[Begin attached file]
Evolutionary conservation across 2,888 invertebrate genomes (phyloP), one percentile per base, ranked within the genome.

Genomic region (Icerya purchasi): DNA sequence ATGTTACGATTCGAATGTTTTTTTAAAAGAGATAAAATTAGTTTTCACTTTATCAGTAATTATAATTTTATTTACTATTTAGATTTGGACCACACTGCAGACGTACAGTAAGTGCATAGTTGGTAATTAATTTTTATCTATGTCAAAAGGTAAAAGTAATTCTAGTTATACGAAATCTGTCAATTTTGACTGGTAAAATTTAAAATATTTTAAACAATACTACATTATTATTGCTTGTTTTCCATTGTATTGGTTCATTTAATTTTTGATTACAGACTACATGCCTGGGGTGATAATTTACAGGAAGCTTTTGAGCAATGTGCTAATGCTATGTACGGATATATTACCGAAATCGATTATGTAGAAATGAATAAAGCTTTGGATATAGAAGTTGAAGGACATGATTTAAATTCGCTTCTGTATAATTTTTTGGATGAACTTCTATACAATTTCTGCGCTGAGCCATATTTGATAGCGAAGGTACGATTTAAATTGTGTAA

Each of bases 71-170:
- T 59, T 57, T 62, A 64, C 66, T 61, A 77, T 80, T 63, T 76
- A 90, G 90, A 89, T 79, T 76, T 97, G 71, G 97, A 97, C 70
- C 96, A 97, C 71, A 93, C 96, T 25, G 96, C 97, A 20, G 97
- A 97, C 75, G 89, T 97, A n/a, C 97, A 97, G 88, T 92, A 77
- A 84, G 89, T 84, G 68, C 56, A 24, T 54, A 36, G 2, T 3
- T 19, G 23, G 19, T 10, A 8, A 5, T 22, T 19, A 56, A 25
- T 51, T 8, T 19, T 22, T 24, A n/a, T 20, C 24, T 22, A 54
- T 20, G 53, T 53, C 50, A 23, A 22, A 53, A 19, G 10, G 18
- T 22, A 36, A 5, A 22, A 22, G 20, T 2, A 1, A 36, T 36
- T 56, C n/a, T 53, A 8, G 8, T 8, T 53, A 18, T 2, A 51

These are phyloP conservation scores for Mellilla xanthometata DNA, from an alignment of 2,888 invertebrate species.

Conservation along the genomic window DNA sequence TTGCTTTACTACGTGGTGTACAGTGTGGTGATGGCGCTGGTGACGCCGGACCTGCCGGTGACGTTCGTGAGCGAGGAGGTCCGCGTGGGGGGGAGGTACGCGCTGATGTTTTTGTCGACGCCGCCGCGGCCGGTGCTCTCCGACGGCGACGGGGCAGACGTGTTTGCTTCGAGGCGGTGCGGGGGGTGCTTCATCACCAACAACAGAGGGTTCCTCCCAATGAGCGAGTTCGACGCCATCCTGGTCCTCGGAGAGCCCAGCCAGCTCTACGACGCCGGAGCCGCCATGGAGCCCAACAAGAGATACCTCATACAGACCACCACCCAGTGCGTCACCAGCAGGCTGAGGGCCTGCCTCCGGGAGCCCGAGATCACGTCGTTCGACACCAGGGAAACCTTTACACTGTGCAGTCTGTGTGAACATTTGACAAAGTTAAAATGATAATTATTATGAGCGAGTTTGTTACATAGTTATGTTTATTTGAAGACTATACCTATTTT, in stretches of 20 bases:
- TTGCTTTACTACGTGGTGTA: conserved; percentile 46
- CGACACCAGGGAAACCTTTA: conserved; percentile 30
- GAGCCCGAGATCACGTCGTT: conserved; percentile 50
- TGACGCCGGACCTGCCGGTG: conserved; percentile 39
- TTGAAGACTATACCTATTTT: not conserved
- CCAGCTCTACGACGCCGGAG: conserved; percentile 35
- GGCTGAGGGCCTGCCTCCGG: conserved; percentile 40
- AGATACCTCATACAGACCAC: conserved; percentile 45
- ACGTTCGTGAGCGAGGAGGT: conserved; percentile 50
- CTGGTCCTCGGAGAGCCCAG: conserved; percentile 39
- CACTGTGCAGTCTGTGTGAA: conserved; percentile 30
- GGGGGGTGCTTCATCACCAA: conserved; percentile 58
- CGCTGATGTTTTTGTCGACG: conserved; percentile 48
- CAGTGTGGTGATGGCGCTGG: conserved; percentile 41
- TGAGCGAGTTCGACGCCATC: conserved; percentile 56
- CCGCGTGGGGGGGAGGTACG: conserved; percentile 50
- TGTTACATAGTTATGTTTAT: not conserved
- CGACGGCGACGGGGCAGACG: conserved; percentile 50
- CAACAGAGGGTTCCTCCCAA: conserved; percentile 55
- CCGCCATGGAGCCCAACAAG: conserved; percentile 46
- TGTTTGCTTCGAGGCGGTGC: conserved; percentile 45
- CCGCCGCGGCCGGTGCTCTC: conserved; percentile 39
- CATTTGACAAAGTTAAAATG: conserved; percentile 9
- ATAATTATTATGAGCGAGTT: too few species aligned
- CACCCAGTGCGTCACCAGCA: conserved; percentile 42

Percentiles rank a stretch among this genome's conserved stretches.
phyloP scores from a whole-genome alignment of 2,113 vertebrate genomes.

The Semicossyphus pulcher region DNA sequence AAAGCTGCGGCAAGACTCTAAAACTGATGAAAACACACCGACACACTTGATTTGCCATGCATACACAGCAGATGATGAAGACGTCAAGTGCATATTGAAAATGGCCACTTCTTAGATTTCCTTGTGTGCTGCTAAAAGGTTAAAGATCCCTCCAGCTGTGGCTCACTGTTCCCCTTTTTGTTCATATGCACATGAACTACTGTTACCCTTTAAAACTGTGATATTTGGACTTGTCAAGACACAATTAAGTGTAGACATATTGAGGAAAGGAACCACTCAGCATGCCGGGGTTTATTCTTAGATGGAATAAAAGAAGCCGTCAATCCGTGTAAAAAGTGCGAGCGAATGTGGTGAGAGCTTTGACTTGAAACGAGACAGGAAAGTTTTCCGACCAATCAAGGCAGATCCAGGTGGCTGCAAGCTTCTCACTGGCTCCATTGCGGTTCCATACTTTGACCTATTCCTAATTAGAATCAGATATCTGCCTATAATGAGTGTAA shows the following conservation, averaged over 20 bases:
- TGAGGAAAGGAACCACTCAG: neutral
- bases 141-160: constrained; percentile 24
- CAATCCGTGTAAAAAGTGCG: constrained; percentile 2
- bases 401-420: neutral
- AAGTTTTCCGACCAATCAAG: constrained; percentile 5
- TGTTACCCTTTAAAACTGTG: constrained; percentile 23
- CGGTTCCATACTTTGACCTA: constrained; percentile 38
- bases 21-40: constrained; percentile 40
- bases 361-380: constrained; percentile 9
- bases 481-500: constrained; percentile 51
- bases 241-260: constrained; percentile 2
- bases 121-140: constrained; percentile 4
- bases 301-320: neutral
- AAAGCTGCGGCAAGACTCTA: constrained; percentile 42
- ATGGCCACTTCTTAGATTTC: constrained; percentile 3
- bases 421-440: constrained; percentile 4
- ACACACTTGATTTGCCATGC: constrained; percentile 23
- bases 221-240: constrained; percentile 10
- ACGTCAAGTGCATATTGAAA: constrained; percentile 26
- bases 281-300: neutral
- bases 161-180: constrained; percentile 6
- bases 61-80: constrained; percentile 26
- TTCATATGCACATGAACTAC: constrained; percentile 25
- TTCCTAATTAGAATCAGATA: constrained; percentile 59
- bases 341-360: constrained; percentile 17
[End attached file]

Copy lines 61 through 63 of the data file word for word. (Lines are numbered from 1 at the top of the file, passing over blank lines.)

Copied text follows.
- bases 221-240: constrained; percentile 10
- ACGTCAAGTGCATATTGAAA: constrained; percentile 26
- bases 281-300: neutral